Doesn’t drive like most crossovers.
AWD is standard in both trims (it’s optional in the X3).
WHAT’S NOT SO GOOD
Much more pricey than the X3 – which stickers for $41,100 to start.
Apple CarPlay is available – but optional. And subscription-based.
AndroidAuto isn’t available at all.
The standard engine in the X4 is BMW’s familiar 2.0 liter turbocharged four, tuned in this case to 248 horsepower and 258 ft.-lbs. of torque at 1,450 RPM.
It’s paired with an eight speed automatic transmission and BMW’s xDrive all-wheel-drive system as standard equipment.
This is a point of departure vs. other crossovers – which for the most part offer AWD, but optionally (and at extra cost).
There’s another – related – way in which the X4 is different from the majority of crossovers:
Most of the time, most of the X4’s power goes to the rear wheels – because the X4 (like the X3) is built on a rear-wheel-drive layout, which it shares (or which shared its development with) the 3 Series sedan’s layout.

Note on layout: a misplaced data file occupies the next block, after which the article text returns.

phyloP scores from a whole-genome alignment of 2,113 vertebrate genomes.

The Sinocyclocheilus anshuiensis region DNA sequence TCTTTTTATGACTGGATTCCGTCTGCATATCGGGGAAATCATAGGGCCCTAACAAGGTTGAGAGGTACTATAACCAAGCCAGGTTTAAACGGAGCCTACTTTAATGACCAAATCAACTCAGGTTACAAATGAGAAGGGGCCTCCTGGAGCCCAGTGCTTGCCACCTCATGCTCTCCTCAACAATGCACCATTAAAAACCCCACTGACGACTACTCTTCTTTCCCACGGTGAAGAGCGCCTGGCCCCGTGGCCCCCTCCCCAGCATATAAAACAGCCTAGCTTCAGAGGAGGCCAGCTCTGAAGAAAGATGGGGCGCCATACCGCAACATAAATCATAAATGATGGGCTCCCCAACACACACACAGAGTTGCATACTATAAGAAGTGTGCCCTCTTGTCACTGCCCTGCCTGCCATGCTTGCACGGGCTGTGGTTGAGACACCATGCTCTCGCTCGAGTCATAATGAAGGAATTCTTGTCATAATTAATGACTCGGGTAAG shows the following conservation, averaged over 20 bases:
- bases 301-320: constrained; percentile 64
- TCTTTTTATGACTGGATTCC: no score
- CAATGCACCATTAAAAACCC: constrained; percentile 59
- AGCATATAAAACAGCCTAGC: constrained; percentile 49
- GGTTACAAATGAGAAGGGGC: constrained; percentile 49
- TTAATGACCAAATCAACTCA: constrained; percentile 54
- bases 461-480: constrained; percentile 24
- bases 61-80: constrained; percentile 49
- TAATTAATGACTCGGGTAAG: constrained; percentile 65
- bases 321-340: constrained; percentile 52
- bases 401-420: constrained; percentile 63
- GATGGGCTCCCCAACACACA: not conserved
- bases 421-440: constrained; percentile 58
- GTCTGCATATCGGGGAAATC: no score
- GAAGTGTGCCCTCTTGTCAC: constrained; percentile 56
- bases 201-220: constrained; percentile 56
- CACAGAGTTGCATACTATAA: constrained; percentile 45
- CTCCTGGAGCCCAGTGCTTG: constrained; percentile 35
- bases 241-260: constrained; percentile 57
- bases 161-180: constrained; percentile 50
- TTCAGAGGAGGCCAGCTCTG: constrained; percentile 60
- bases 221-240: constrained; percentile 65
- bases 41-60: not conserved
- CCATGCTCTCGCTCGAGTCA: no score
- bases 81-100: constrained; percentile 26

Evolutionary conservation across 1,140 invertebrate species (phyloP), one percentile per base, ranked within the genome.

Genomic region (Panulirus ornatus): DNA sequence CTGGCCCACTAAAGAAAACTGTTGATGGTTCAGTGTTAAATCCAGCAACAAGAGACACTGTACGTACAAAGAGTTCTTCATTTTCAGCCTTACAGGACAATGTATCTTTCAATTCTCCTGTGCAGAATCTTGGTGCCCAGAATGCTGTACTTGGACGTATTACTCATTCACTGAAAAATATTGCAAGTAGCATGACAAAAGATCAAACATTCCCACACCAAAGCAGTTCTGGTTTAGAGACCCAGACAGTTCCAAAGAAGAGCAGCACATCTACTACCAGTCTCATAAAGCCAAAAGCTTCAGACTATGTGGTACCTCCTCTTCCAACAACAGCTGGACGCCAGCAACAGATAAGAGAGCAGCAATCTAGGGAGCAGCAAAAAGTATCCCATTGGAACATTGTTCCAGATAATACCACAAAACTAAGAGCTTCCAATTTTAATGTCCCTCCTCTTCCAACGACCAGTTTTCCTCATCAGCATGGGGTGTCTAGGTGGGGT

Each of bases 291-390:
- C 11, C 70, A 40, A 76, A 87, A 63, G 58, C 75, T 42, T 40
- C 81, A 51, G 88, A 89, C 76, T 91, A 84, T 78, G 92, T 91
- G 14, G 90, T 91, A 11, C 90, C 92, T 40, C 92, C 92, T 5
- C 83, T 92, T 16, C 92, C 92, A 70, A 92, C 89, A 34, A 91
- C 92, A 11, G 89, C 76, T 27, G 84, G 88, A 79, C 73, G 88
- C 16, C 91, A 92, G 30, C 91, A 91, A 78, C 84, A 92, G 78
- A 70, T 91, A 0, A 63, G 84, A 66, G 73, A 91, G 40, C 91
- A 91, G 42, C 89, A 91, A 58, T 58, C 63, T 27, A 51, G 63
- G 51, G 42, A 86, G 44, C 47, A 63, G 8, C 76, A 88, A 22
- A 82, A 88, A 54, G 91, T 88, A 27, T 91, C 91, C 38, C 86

Most of the other crossovers on the market are based on front-drive layouts (including the Audi Q5 and Lexus RX350) because they were spun-off of front-drive car layouts – and so most of the time, most of the power goes to the front wheels.
The BMW’s rear-biased AWD system is a built-in advantage from a cornering/high-speed handling perspective – in part because of power transfer – and also because of balance. The FWD-based layout means more weight over the front wheels rather than more evenly spread over the length of the vehicle.
The weight of the BMW’s drivetrain is split exactly 50-50.